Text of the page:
The end of the road for Didcot A?

25 July 2012

Last week the team at Aether were joined by some colleagues from the UK emissions inventory team at AEA for a tour of Didcot A power station, one of the UKs largest predominantly coal firing facilities at 2,000 MW (enough to provide electricity to 2 million homes!). In addition, a small amount of biomass is now also burnt at the plant. The tour provided a great chance to get away from the desks and get an up-close idea of just what goes into keeping the UK energised.

It’s fair to say that the 300 acre site has the slight feel of a ghost town. Commissioned in the late 1960s, there used to be well over 2,000 workers at the site, though I dare say the figure isn’t anywhere near that these days due to the computerisation being used. During our two hours on site the only human activity we saw was in the form of our very friendly and informative tour guides, a couple of fork lift drivers and the three men working in the control room. That in itself is quite a bizarre mixture of the old and the new. I imagine in the 1970s it was technology at its grandest, reminiscent of the Starship Enterprise. The huge computers, screens and flashing beacons showing the latest data coming through from each of the four 500MW generators are all still there. But the control room engineers now sit at flat screens much like any PC user, providing all the information at a more usable scale.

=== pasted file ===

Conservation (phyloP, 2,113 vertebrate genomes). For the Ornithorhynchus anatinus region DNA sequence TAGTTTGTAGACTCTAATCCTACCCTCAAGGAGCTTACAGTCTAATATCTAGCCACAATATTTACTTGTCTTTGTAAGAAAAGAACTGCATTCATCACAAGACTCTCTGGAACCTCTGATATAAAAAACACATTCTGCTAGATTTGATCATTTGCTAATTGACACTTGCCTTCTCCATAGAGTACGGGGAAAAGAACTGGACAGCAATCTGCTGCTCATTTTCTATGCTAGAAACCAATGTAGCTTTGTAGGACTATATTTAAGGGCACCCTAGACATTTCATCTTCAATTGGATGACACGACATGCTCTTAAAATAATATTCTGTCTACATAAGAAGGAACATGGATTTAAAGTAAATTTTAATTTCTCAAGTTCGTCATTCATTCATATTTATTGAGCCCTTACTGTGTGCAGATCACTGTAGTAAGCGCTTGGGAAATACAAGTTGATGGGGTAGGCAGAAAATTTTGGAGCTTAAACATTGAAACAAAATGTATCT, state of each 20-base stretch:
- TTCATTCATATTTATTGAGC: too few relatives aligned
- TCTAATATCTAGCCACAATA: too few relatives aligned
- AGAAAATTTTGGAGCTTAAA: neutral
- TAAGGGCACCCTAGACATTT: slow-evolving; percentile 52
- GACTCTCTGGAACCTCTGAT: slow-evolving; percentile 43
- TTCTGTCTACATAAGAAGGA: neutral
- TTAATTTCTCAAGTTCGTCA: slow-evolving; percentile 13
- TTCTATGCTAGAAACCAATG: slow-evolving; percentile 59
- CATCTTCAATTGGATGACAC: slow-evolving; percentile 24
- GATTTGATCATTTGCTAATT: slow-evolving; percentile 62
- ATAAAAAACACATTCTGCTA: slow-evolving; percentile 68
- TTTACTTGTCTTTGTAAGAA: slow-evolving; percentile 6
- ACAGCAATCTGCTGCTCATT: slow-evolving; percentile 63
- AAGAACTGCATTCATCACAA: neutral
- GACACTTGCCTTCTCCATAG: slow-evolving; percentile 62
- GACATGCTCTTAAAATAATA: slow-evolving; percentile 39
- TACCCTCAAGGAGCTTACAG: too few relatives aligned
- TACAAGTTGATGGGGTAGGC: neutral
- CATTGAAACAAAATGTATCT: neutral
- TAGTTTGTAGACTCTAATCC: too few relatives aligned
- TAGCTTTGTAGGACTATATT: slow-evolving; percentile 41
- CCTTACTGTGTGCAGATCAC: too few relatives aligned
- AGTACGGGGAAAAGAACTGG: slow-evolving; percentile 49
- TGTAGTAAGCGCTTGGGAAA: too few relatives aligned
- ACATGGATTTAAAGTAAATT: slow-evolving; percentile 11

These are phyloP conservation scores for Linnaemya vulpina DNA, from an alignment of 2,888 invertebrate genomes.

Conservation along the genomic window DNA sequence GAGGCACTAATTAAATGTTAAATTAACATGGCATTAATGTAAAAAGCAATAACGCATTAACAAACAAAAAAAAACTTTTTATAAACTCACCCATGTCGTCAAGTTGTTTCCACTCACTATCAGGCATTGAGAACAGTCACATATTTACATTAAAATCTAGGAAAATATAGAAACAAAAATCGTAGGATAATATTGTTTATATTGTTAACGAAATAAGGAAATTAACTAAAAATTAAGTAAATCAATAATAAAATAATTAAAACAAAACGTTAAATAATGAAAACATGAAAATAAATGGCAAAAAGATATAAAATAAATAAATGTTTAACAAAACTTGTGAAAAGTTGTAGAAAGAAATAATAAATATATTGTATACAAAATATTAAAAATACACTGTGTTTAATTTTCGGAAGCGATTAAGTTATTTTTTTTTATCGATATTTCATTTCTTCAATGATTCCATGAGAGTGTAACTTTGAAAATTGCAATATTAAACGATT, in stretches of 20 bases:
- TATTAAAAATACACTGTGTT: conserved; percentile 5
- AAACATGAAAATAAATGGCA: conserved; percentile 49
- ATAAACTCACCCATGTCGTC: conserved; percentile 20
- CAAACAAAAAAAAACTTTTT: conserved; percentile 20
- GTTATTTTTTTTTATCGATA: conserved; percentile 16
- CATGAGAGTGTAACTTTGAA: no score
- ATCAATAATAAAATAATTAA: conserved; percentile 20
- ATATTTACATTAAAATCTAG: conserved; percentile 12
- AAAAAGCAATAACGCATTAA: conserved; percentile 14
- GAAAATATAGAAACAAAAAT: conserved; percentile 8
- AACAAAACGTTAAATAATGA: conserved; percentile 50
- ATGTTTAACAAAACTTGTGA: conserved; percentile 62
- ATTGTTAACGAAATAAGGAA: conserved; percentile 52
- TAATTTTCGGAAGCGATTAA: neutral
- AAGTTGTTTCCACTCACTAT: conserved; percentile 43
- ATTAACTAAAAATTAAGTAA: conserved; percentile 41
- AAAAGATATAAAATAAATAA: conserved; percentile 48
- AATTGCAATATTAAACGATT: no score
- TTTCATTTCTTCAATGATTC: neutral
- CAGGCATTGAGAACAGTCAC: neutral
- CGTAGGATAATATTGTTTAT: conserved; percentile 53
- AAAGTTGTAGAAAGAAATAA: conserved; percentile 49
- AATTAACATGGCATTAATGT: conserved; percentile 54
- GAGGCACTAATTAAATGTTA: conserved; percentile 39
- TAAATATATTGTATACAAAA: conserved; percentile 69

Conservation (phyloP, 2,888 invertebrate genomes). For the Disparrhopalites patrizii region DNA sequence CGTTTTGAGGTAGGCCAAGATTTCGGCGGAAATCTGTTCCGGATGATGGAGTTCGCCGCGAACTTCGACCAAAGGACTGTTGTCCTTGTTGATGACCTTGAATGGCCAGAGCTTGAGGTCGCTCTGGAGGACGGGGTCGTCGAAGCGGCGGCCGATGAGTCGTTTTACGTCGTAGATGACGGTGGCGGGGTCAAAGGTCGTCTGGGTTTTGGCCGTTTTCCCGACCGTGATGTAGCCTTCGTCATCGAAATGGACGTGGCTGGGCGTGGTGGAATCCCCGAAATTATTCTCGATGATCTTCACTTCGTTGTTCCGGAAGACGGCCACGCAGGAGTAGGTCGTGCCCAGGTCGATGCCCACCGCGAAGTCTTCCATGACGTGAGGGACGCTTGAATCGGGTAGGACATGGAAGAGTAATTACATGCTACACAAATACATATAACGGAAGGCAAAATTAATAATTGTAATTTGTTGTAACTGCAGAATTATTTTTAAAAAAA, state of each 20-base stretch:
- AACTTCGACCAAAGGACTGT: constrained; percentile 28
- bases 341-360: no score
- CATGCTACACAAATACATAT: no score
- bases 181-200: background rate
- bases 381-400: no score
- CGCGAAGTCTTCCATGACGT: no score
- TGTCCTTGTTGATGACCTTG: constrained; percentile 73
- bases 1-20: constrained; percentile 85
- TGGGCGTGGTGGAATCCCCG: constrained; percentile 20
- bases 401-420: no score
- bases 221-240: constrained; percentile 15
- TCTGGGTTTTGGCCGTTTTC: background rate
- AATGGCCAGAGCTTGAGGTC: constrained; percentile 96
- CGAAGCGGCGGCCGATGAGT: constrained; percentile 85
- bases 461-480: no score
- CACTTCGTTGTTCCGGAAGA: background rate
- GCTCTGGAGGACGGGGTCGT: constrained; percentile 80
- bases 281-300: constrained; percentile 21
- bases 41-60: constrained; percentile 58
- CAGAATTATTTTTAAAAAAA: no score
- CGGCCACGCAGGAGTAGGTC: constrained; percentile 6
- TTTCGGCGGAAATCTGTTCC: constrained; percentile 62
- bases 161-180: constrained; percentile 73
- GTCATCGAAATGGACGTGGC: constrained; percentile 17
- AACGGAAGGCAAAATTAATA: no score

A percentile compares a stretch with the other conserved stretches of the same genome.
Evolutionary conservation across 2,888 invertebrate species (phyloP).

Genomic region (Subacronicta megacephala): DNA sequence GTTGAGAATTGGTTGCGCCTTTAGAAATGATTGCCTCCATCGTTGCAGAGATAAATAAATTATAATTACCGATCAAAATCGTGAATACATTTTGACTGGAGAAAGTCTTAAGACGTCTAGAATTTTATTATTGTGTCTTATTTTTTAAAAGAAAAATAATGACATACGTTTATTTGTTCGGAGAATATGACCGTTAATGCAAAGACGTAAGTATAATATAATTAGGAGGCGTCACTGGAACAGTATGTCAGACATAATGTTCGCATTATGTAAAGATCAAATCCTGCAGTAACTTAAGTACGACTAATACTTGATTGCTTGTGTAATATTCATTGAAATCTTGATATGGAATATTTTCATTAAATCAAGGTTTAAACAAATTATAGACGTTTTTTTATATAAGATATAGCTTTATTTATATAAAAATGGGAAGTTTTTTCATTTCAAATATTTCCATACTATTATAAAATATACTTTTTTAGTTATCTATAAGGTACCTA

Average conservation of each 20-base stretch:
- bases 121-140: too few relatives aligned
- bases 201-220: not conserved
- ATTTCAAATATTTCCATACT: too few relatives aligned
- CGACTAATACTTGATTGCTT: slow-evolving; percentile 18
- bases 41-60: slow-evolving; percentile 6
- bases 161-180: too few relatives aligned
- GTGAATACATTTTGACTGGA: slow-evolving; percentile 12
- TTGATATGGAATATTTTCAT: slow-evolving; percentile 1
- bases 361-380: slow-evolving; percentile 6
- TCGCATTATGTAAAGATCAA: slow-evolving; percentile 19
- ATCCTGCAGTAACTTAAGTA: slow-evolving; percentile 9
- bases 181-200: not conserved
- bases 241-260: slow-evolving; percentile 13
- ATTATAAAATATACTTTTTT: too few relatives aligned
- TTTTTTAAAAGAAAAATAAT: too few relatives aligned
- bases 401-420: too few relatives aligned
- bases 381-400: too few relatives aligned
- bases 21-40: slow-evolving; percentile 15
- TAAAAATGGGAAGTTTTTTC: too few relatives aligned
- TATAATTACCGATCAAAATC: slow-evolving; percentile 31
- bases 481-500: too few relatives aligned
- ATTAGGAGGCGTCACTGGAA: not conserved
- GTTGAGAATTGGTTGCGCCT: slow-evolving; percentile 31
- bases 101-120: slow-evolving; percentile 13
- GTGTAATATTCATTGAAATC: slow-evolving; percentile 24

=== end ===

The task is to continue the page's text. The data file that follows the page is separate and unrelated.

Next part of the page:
Energy generation in the UK is currently going through an interesting and testing transition. With the European Large Combustion Plant Directive (LCPD) introduced in 2001, power stations with a thermal output of >50MW either have to opt in to new environmental standards or opt out and close after 20,000 hours or 2016. The power stations choosing to opt in can either meet stringent emission limit values or be part of the National Emission Reduction Plan (NERP).

The result is that a number of existing power stations have had to implement abatement equipment with large associated costs, to reduce emissions to an acceptable level. Didcot A has opted out under the LCPD, and therefore will shut down at some time within this period, as it has chosen not to install systems such as flue-gas desulphurisation. In the meantime, the power plant burns low sulphur coal, the majority of which is imported from Russia. Whilst the specific date for closure of Didcot A is not yet certain, our tour guide explained that they are currently working to plans assuming likely closure in 2013.

It will be interesting to see what happens over the next few years at both the national and local scale. As a local resident to the power station, the cooling towers provide a significant landmark, particularly as a navigation point when I first moved to the area four months ago! However, I’m sure that whilst it will seem a little odd for locals when Didcot A is eventually decommissioned, the national issue is of most pressing concern. With a number of power stations set to close in the next few years, there is a significant lack of immediate replacement. The Government have expressed an interest in new nuclear stations, but with a number of energy providers pulling out of development plans, the UK will need to find more immediate ways to fill the shortfall.  It seems that increased energy imports are the most likely result, at least in the short term.

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